It was a shockingly bold attempt by the federal government to use water regulations to penalize the public.
It wasn't an isolated event. It was a kind of junk science that EPA engaged in far too often. They declared water a pollutant in Virginia, NRDC and Sierra Club wrote government documents against coal and natural gas, when they weren't blaming natural gas for issues without doing any studies, which a court forced them to stop doing. EPA Administrators Lisa P. Jackson and Carol Browner were both found to have used secret email addresses to avoid Freedom of Information Act (FOIA) requests about their efforts to torpedo non-solar energy companies,
If people are unhappy about the EPA by comparison now, it is only because if you are far on one side, the middle looks like the other side.
Under the 2015 WOTUS proposal, this was a navigable water of the United States. You have to wonder how many Coast Guard vessels this can hold at once. Image: AgWeb
People who engage in politicization of science will engage in political spin, like claiming new EPA regulations on water will make our water dirtier even though the old WOTUS restrictions never took effect in the first place. Color-enhanced images of frogs in toxic green sludge had nothing to do with WOTUS, it simply expanded federal control over any body of water in the country they wanted to control. Since EPA handed over the names and addresses of 80,000 agricultural workers "by mistake" to eco-terrorist groups, it was entirely possible the federal government would use water to target political enemies
The EPA and its political allies insisted that American farmers in 2015 cared less about the environment than Republican President Richard Nixon in 1972, when the Clean Water Act, which made it a federal crime to discharge pollution into navigable waters, was passed. So they changed the definition of "navigable waters." In doing so, they could now tell farmers what crops to plant, and what pesticides to use, because all they needed was to show that traces of a chemical from a farm could eventually reach a body of water. The chemicals didn't need to be at harmful levels, EPA also began to accept epidemiology statistical correlation in place of biology, chemistry, and toxicology.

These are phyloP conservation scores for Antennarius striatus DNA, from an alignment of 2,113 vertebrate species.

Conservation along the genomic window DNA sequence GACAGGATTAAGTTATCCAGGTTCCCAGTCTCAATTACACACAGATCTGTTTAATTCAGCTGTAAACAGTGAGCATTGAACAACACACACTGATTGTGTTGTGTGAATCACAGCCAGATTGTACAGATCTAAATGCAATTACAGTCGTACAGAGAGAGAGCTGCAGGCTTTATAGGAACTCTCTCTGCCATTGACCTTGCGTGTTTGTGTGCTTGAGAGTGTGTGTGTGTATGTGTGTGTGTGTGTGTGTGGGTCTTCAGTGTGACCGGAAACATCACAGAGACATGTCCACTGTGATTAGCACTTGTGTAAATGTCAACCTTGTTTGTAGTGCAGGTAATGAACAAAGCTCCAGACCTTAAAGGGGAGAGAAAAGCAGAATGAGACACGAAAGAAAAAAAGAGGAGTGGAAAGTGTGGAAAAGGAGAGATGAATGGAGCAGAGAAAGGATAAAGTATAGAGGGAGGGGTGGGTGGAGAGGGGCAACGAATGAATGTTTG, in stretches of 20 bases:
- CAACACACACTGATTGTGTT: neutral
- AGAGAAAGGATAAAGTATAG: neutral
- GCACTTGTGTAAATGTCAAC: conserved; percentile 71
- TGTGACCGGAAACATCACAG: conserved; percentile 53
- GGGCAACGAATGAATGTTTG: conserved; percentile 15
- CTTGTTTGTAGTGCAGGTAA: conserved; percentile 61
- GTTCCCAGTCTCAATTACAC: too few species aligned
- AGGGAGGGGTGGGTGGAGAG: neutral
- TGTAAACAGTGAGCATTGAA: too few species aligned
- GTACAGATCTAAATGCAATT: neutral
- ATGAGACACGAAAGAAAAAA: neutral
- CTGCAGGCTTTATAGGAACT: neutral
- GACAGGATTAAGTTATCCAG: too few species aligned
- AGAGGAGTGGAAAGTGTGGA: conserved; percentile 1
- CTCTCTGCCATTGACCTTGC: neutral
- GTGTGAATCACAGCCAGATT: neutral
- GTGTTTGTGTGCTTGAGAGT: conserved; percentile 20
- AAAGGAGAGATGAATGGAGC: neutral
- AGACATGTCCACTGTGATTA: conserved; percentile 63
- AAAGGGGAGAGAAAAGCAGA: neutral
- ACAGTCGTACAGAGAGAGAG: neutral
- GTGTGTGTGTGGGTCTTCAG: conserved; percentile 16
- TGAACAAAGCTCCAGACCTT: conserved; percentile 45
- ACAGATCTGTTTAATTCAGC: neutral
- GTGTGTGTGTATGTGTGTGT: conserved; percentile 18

The new rules make a lot more sense - because there are definitions
Since we can literally "detect anything in anything" now, farmers were going to be prime targets for the environmental trial lawyers EPA had been negotiating "sue and settle" agreements with all along.
Not now. Under the new rules, no longer will farm ditches, livestock watering ponds, and puddles that form only during rain storms (that's not a joke, the old WOTUS included it all) be the target of a federal agency. Instead, wetlands next to federal waters, actual territorial seas and navigable waters and their tributaries, and larger lakes and ponds will be under federal oversight. That is good for everyone.
The 2015 WOTUS rules never took effect so it has been silly for environmental law firms to claim Trump was killing our water supply. There are now more regulations than we had during the Obama administration, but they are based on solid evidence and not simply the wish list of legal teams who have a lot of political allies in their audience.
Failure may have been the plan all along. This was a political, not a scientific effort, so the Obama administration may have been doing favors in the run-up to the 2016 election knowing courts would block it. It's the effort that counts. Even if they lost, trial lawyers had something new to raise money on. Everyone was going to win using that strategy - except American farmers who didn't vote Democrat and would maybe get their children's names handed over to Earth Justice and Natural Resources Defense Council in retaliation.
U.S. Secretary of Agriculture Sonny Perdue clearly regards this as a win for agriculture. "President Trump is restoring the rule of law and empowering Americans by removing undue burdens and strangling regulations from the backs of our productive farmers, ranchers, and rural land-owners. The days are gone when the Federal Government can claim a small farm pond on private land as navigable waters,” he said. “I thank President Trump and Administrator Wheeler for having the backs of our farmers, ranchers, and producers and for continuing to roll back Federal overreach. With reforms and deregulation, Americans once again have the freedom to innovate, create, and grow.”
And it isn't going to hurt water one bit.
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